One of those ships that didn’t make it was the Northampton-class heavy cruiser, USS Houston. She was sunk by Japanese forces 76 years ago in the Battle of the Sunda Strait alongside the light cruiser, HMAS Perth. Of the 1,061 men aboard, only 291 survived both the sinking and being held as prisoners of war.

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The heavy cruiser USS Houston was assigned to the Asiatic Fleet prior to World War II. (US Navy photo)

In 2014, the wreck of USS Houston, the final resting place of 650 sailors and Marines, including Captain George Rooks (awarded the Medal of Honor), was located. The problem was that the vessel sank in shallow waters, providing easy access for divers.

A 2014 release by the Navy noted that there were signs that the wreck had been disturbed. In 2015, the United States Navy and the Indonesian Navy teamed up to survey the wrecks of Houston and Perth to ascertain their condition.

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Navy Divers assigned to Explosive Ordnance Disposal Mobile Unit 11, Mobile Diving Salvage (MDS) 11-7, survey HMAS Perth (D29) during dive operations held in support of search and survey operations of the sunken World War II navy vessels USS Houston (CA 30) and Perth. (U.S. Navy photo by Mass Communication Specialist 2nd Class Arthurgwain L. Marquez)

The good news was that the survey showed no signs of recent salvaging. However, the same couldn’t be said for wrecks from battles that took place off the coast of Indonesia, which have been seriously damaged by illegal salvage operators seeking to acquire the pre-1945 steel onboard sunken warships. Some of the vessels, which are considered war graves under international law, have been almost completely stripped for a few Indonesian rupiahs. Each rupiah is worth .0073 cents.

This past September, the Independence-class littoral combat ship USS Coronado (LCS 4) laid a wreath at the Houston‘s location. The ceremony took place during the multi-national CARAT exercises, which have sometimes seen divers survey the wrecks.

MIGHTY TRENDING

U.S. accuses Russia of sending jets to Libya to support mercenaries

The United States says Moscow has deployed military jets to Libya to provide support for Russian mercenaries helping a local warlord battle the North African country’s internationally recognized government.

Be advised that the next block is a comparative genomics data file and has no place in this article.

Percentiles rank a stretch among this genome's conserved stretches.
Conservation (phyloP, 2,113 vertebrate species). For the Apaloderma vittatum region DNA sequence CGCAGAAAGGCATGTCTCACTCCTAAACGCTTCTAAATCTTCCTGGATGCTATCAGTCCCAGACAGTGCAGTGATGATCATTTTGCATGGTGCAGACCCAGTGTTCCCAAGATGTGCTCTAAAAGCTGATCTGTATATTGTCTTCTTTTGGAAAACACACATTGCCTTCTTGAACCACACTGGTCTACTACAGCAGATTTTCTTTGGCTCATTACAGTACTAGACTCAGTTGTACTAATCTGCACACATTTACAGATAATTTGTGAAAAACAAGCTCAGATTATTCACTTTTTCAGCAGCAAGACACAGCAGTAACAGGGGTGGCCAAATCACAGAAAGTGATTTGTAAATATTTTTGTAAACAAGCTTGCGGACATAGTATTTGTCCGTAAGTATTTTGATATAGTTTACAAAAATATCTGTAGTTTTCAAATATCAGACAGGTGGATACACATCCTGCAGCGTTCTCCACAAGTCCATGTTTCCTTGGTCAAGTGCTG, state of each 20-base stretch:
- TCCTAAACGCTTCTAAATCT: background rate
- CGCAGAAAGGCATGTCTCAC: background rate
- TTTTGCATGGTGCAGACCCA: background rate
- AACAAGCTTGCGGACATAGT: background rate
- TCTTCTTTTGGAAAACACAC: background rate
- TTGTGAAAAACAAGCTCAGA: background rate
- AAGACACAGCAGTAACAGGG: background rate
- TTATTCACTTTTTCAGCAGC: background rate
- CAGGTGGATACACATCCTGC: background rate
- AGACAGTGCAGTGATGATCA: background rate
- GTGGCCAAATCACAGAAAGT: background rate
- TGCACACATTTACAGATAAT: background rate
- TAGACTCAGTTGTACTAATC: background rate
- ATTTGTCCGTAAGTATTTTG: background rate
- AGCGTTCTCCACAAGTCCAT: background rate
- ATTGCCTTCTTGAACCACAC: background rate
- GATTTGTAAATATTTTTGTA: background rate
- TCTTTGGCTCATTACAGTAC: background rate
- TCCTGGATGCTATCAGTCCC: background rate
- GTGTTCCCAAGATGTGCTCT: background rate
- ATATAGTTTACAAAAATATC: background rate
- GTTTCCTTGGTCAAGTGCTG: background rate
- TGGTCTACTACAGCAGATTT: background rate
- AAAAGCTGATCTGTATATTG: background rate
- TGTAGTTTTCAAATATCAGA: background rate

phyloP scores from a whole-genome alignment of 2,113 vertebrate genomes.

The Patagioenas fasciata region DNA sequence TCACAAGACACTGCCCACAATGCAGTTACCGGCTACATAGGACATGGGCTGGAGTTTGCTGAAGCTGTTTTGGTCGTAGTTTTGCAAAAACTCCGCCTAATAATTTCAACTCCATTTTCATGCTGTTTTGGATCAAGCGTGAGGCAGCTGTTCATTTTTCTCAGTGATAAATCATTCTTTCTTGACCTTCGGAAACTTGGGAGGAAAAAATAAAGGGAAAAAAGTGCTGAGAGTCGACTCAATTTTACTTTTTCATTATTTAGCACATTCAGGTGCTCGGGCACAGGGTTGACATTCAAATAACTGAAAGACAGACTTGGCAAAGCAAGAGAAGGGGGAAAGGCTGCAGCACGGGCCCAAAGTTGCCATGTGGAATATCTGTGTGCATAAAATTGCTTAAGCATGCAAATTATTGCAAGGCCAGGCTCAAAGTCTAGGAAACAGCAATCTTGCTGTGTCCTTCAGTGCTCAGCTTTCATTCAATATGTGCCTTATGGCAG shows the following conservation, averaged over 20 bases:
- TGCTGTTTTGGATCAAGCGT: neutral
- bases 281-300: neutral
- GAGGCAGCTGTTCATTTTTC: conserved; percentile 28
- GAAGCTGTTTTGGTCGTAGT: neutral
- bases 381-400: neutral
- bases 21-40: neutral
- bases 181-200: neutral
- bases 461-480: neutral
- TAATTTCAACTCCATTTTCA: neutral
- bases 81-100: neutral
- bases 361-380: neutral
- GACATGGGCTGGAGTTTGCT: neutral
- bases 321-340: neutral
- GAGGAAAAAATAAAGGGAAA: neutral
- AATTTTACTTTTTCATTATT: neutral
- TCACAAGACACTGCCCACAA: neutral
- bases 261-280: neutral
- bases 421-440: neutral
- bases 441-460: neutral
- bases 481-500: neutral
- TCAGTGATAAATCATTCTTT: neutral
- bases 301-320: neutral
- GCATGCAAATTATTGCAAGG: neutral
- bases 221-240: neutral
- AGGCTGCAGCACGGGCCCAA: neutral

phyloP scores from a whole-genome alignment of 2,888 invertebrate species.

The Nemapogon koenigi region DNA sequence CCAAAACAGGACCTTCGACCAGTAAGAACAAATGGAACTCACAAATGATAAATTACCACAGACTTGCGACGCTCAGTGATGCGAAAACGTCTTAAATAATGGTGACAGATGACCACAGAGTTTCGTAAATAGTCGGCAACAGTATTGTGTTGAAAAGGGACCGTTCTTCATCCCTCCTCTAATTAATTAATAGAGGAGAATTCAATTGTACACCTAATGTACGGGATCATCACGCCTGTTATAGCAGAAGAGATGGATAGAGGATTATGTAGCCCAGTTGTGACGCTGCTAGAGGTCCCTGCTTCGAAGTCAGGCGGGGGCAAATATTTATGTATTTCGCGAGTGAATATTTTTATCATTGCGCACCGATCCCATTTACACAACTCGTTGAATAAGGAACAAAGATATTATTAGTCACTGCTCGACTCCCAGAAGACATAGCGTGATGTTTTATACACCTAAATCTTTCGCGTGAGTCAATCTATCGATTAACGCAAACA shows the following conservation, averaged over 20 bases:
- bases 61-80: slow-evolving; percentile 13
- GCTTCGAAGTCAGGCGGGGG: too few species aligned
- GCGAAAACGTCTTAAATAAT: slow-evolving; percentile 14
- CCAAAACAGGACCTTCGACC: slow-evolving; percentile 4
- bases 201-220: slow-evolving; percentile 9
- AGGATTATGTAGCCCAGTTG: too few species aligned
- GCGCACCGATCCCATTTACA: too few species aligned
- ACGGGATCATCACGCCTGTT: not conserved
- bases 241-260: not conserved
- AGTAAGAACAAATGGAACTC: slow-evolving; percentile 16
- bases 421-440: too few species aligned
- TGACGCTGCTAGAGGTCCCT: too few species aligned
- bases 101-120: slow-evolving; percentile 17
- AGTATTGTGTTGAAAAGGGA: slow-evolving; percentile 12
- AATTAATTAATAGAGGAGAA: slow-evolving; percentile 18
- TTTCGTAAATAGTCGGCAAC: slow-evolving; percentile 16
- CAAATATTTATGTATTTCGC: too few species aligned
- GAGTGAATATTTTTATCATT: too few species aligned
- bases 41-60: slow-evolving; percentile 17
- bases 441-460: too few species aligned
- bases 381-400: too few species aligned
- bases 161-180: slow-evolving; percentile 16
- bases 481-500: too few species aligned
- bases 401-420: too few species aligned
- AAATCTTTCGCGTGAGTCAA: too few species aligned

The Russian military aircraft flew to Libya via Syria, where they were repainted to disguise their identity, the U.S. Africa Command said in a statement on May 26.


“For too long, Russia has denied the full extent of its involvement in the ongoing Libyan conflict. Well, there is no denying it now. We watched as Russia flew fourth-generation jet fighters to Libya — every step of the way,” said U.S. Army General Stephen Townsend, commander of AFRICOM.

AFRICOM said the Russian jets had arrived in Libya recently. It did not say how many aircraft were transferred.

Vagner Group, a private military contractor believed to be close to the Kremlin, has been helping Libyan commander Khalifa Haftar’s forces in their fight against the Government of National Accord (GNA). A UN report earlier this month estimated the number of Russian mercenaries at between 800 and 1,200.

Moscow has denied the Russian state is responsible for any deployments.

There was no immediate comment from Russia’s Defense Ministry following the latest U.S. accusations.

But Andrei Krasov, deputy head of the Defense Committee in the lower house of Russia’s parliament, the State Duma, rejected the U.S. claim as “disinformation,” according to the Interfax news agency.

The United States posted 15 photographs of what it said were the Russian jets in Libya.

Townsend said that neither Haftar’s Libyan National Army (LNA) nor Vagner had the ability to operate and finance the jets without Russian government support.

“Russia is clearly trying to tip the scales in its favor in Libya,” he said.

Oil-rich Libya has been torn by civil war since a NATO-backed popular uprising ousted and killed the country’s longtime dictator, Muammar Qaddafi, in 2011.

Haftar, who controls the eastern part of the country, is now seeking to capture the capital, Tripoli, and his LNA is battling GNA forces.

The conflict has drawn in multiple regional actors, with Russia, France, Egypt, Jordan, and the United Arab Emirates backing Haftar’s command.

Turkey, which deployed troops, drones, and Syrian rebel mercenaries to Libya in January, supports the government in Tripoli, alongside Qatar and Italy.

In a phone call with Libyan parliament speaker Aguila Saleh on May 26, Russian Foreign Minister Sergei Lavrov said that “there needs to be a constructive dialogue involving all the Libyan political forces” and “an immediate cease-fire,” according to Russia’s Foreign Ministry.

Haftar and the GNA have held several rounds of peace talks in France, Italy, Russia, and Germany, but they have failed to reach an agreement to end the fighting.

U.S. Air Force General Jeff Harrigian said that if Russia seized bases on Libya’s coast, it could potentially deploy permanent capabilities to deny area access.

“If that day comes, it will create very real security concerns on Europe’s southern flank,” he said.

This article originally appeared on Radio Free Europe/Radio Liberty. Follow @RFERL on Twitter.